Tracheal intubation in children requires expertise to prevent inadvertent esophageal or bronchial intubation. This is particularly true in the child requiring cardiopulmonary resuscitation, presenting with a difficult airway anatomy and in small children in whom tracheal intubation is more delicate. Numerous devices have been described to verify tracheal tube position with the vast majority relying on indirect measurements.8–13
Auscultation is commonly considered the first step to confirm tracheal intubation. Sensitivity and specificity are variable and lower in tracheal tubes with a Murphy eye.2 Auscultation may also be misleading in patients with low lung compliance or cases of severe bronchospasm.
Transmission of light through the tissues of the neck has also relied on an intense and circumscribed midline glow of light in the region of the anterior neck, just below the thyroid prominence. However, these devices are not suitable for tracheal tube size with an inner diameter of 6 and 4.5 mm for Trachlight (Laerdal Medical, Armonk, NY) and SURCH-LITE (AARON Medical Industries, St. Petersburg, FL), respectively. Alternative methods, such as aspiration of air from the lungs (TubeChek: Ambu, Linthicum, MD) and acoustic reflectometry, are currently not widely used12,17 or are unsuitable in small children.18
Direct visualization of the glottis and passing the tracheal tube under direct vision is not always possible in cases of difficult intubation in a child with distorted anatomy or pathological conditions.
Fiberoptic control of tube placement is generally considered by anesthesiologists and intensivists to be the gold standard for confirmation of correct tube placement. Observation of the tracheal rings and carina is generally easy and unmistakable but requires availability of a fiberscope and may be complicated by misting, blood and secretions. The use of the fiberscope may also be limited by the inner diameter of the tracheal tube.
A standard chest radiograph is commonly used to determine tube position in intensive care patients, but it is time consuming and therefore not realistic in the operating room environment. It may be only suitable for follow-up in intensive care.19
No studies are available assessing the use of US imaging for real-time confirmation of tracheal tube position in children. This current study demonstrates that US readily detected tracheal intubation in all but one patient in whom esophageal intubation was diagnosed immediately upon insertion of the tube into the esophagus. This study reports characteristic US findings suggesting a set of criteria for confirming tracheal intubation in children. However, it must be remembered that all clinicians involved in this study were experienced in US and none of the studied children presented with difficult airway management. The addition of an indirect sign, such as movement of the chest wall VPPI, may also be useful to confirm successful ventilation. This sign is more easily observed in the apneic or paralyzed patients.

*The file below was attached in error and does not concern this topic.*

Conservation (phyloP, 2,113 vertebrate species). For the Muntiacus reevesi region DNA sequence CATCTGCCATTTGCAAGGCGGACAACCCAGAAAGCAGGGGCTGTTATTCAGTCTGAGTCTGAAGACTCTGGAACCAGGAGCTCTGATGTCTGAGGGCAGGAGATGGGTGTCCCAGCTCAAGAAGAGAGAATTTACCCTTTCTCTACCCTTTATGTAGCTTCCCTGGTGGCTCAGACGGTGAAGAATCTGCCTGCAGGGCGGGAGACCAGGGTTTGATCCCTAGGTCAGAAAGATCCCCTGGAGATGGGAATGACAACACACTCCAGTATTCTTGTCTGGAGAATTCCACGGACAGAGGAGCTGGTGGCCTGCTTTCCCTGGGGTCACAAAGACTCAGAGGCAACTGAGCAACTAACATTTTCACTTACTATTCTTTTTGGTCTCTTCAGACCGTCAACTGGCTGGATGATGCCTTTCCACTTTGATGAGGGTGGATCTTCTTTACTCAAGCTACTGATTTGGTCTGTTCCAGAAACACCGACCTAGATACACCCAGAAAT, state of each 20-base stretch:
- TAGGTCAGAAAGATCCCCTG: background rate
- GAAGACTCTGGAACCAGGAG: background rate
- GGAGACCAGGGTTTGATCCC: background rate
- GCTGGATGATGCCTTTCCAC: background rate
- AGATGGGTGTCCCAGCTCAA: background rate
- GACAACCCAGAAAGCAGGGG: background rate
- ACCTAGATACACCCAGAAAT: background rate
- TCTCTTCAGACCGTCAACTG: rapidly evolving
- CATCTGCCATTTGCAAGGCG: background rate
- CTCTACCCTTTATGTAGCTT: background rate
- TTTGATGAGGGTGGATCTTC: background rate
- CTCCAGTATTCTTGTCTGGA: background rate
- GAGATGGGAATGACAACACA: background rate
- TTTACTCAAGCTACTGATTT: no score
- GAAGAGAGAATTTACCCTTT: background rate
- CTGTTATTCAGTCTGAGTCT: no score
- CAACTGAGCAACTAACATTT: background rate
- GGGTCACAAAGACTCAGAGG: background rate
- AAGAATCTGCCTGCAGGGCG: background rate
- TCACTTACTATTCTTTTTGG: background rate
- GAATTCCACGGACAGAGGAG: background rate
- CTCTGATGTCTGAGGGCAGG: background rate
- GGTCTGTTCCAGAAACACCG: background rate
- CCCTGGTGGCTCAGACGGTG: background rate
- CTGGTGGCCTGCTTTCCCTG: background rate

This technique is likely to be used for routine tracheal intubation. However, US confirmation of correct tracheal tube placement may be beneficial for circumstances in which capnography is unreliable, such as cardiac arrest. Other situations include airway trauma or difficult intubation. In these situations, it might be useful to be able to confirm passing of the tracheal tube through the vocal cords and correct tracheal tube placement in real-time. However, this will need to be confirmed in future studies.
US is now more commonly available in the operating room due to its increased use for securing vascular access. The place for its use in real-time airway management has yet to be established in adults and children, and further studies are required to assess sensitivity and specificity of this technique based on the suggested US criteria.
We conclude that US of the pediatric airway can be easily used to assess correct tracheal tube position and to detect esophageal intubation.
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